Before we get into the nitty gritty, a “Personal Representative” is the person appointed in a Will. A Will by itself does not avoid probate; that time consuming and expensive court process that is discussed here: A Will is typically used as an instruction sheet for probate, whereas a Trust instructs the Trustee on where assets should go while avoiding probate.
What are the Responsibilities of a Personal Representative?
Generally speaking, a Personal Representative has four jobs:
- Locate your assets
- Value those assets
- Pay any potential creditors
- Distribute the assets in accordance with the Will
Seems simple, right? Not entirely. A Personal Representative has the legal duty to ensure the estate was handled and closed properly. This entails more than just simply locating your assets and passing them around. The Personal Representative has to first be appointed by the probate court. Once they are officially appointed, they will receive Letters Testamentary (or Letters of Administration) which tells financial institutions that they have the authority to act on behalf of the estate.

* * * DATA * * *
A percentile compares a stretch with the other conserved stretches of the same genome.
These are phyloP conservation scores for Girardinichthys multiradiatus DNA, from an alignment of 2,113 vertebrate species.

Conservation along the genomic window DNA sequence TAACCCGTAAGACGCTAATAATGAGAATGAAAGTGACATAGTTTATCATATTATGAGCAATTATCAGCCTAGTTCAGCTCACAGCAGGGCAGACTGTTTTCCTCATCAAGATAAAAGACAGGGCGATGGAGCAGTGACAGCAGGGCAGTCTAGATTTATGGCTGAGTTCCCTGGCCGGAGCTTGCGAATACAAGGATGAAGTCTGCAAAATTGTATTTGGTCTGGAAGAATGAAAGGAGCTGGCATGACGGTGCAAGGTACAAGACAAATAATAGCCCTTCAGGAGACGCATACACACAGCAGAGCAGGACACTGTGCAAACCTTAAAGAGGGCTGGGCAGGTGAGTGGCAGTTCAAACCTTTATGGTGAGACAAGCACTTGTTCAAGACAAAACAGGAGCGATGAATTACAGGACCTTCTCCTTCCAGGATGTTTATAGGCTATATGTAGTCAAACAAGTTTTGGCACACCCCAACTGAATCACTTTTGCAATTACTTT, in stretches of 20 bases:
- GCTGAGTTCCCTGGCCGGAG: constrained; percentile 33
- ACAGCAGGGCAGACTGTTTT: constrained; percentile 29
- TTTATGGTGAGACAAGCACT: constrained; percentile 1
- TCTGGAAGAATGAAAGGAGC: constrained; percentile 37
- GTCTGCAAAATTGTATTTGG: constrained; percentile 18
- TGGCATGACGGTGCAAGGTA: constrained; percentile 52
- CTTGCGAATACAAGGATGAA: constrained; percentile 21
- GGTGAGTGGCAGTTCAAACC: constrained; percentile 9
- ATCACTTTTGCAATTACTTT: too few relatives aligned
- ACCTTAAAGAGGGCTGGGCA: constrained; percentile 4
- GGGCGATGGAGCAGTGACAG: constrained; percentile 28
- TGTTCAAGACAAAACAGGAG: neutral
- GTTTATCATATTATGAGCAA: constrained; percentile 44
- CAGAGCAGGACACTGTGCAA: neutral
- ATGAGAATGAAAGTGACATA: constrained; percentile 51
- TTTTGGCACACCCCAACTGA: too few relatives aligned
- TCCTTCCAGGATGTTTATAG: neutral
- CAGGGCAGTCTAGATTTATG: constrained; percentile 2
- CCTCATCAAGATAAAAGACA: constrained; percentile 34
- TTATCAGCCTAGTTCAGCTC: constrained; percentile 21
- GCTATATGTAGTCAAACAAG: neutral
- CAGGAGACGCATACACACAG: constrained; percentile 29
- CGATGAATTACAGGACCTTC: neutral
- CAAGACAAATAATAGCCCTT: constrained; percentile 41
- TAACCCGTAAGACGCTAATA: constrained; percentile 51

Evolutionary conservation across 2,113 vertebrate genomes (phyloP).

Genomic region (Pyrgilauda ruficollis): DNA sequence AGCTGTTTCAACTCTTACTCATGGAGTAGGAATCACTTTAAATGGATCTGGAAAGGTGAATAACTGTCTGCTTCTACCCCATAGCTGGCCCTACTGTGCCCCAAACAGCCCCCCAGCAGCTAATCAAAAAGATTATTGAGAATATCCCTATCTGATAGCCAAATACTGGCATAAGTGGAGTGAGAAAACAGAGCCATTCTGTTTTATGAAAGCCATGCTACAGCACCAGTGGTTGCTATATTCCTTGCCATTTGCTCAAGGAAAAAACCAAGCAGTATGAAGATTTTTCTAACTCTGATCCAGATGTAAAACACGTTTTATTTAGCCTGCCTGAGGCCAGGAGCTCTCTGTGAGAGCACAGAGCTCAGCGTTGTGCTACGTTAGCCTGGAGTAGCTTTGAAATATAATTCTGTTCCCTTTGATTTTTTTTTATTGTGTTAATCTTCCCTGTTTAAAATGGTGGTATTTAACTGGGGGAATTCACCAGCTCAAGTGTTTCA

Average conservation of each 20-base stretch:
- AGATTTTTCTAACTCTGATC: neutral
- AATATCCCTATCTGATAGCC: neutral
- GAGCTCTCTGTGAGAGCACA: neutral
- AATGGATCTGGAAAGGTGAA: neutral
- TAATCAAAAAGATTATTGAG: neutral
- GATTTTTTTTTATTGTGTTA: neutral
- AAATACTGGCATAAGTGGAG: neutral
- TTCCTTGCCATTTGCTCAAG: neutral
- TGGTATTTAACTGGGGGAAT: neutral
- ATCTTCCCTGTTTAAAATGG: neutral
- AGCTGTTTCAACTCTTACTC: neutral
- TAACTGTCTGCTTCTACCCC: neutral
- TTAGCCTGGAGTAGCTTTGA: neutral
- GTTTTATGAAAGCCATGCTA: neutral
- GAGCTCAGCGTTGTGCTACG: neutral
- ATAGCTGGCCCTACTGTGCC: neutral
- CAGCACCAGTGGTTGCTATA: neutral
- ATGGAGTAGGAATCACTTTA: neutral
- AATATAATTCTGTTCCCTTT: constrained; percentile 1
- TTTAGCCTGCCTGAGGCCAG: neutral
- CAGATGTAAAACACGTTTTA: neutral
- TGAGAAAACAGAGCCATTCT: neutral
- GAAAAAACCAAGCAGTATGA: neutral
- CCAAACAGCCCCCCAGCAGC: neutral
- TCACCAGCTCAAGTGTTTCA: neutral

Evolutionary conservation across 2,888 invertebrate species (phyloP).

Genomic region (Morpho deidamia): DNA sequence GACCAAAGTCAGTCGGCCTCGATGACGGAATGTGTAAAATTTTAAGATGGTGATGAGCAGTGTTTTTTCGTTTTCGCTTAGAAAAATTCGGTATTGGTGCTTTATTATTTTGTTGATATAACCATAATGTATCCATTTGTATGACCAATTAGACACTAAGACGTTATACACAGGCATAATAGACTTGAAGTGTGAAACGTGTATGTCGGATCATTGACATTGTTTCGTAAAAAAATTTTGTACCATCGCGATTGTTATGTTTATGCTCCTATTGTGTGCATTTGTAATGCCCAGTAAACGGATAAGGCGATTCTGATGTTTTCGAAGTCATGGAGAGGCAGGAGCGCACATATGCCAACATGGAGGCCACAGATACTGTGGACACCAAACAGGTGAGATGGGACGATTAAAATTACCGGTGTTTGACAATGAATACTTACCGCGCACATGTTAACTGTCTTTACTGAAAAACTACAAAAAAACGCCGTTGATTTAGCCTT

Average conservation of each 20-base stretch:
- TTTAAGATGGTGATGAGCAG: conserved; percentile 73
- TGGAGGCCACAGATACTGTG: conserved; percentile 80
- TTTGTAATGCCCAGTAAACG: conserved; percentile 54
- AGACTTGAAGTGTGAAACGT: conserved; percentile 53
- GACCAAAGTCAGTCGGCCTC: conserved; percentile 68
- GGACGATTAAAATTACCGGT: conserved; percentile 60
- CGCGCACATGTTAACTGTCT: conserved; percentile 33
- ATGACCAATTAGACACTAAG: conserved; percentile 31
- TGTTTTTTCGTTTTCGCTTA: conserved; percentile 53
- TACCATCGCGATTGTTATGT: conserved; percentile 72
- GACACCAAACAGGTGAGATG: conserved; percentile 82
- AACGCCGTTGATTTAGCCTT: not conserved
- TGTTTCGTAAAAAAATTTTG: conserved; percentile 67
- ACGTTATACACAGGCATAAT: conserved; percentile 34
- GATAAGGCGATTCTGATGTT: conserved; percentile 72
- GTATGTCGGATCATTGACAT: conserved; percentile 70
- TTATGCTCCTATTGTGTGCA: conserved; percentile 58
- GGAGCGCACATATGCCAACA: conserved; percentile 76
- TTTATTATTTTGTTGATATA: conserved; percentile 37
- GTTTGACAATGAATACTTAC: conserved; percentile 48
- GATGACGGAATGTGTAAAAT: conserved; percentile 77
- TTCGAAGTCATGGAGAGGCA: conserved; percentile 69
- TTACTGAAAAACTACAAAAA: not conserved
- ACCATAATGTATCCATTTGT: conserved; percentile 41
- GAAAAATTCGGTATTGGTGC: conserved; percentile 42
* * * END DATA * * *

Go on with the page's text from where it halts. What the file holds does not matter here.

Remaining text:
Once the assets have all been located and an estate account has been opened, the Personal Representative must give notice to creditors via publication in a newspaper and direct notice to any known creditors. There are statutory deadlines that must be followed to ensure creditors have been given adequate notice. Once notice has been given, the Personal Representative must wait until the creditor deadline has passed.
Assuming there is enough in the estate to pay creditor claims, the Personal Representative also needs to make sure the decedent’s taxes were completed. The estate account cannot be closed until any tax returns have been deposited.
Once taxes have been handled, creditors have been paid, and any real property has been sold or transferred, they can make distributions to the named beneficiaries.
Probate has to be open for at least six months and it is costing anywhere from $10-15,000. The probate process delays the time frame and the amount with which your beneficiaries will inherit. That is why it is important that your estate plan avoids probate.
Book a free initial consultation to discuss the best ways to ensure your family does not have to deal with probate!